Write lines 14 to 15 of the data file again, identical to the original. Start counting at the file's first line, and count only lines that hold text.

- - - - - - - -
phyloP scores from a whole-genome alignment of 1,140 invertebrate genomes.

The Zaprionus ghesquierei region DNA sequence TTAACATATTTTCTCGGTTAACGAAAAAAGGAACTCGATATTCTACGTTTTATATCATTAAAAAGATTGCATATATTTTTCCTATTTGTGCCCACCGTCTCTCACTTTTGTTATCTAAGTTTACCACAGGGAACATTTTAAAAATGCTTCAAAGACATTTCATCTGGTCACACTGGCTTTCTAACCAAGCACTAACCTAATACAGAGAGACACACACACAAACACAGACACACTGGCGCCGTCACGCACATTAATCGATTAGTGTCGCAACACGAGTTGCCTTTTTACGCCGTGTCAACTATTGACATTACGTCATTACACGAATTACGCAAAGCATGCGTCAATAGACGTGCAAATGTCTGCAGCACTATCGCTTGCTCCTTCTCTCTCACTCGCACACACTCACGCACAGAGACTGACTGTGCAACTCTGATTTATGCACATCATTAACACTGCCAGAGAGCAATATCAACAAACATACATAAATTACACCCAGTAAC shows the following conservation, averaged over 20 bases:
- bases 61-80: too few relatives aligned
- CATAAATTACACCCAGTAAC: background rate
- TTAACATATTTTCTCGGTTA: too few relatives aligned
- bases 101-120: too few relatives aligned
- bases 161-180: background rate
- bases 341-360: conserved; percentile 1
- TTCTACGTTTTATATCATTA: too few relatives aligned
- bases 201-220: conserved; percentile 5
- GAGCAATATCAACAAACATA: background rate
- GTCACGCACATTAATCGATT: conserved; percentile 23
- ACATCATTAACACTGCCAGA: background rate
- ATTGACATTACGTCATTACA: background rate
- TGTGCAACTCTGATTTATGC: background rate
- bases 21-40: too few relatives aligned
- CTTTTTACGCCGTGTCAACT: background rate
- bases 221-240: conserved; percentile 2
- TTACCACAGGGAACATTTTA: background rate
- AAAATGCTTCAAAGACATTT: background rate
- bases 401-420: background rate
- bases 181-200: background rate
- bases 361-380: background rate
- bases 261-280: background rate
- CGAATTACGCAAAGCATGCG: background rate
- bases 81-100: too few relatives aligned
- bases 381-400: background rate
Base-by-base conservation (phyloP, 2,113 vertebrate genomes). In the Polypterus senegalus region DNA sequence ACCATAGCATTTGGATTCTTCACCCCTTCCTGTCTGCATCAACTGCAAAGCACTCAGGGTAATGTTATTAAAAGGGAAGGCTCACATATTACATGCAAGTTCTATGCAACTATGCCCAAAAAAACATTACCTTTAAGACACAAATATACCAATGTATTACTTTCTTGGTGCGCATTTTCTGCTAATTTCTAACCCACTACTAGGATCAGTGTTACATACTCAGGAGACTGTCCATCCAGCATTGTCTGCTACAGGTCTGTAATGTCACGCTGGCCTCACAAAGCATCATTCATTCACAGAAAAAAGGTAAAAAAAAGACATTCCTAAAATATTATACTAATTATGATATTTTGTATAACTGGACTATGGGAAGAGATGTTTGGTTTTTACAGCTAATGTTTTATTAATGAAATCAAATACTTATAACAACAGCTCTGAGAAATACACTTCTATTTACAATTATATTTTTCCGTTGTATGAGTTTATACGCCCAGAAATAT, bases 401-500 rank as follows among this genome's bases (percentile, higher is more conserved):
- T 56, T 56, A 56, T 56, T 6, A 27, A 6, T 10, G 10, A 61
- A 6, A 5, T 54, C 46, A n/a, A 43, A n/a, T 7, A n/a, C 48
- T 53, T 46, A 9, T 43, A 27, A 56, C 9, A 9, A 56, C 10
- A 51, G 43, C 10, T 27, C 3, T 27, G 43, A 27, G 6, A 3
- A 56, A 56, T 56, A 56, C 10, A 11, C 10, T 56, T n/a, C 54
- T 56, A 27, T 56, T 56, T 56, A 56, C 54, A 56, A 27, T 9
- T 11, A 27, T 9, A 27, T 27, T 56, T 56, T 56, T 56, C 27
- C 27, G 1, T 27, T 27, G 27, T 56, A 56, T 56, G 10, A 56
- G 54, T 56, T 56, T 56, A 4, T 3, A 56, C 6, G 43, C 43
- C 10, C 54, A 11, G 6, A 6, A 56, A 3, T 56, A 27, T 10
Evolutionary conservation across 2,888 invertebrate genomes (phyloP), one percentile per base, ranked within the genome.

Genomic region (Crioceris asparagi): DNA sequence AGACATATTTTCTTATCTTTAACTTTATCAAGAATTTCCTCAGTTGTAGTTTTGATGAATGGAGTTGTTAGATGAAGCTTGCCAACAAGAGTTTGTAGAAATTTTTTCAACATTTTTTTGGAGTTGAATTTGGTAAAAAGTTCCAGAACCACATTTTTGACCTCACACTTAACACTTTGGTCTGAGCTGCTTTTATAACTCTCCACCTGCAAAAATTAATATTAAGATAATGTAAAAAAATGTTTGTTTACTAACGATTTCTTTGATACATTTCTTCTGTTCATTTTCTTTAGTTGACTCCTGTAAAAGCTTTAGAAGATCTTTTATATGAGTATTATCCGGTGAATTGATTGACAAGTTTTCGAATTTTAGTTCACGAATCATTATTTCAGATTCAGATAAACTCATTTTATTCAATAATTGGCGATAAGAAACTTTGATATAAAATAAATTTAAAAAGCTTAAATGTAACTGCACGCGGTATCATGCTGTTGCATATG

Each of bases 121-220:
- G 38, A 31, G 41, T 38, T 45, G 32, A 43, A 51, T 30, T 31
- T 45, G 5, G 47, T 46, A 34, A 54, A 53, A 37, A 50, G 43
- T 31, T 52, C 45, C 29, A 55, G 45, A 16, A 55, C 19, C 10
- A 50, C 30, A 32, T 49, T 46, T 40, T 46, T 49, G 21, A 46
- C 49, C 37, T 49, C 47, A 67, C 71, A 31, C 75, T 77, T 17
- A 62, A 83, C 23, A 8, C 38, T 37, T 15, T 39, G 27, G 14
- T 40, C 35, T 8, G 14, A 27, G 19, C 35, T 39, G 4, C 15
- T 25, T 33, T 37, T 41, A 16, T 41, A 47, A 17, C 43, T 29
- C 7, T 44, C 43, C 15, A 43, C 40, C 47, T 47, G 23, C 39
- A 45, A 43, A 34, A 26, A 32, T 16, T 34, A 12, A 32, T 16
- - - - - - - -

- ATTGACATTACGTCATTACA: background rate
- TGTGCAACTCTGATTTATGC: background rate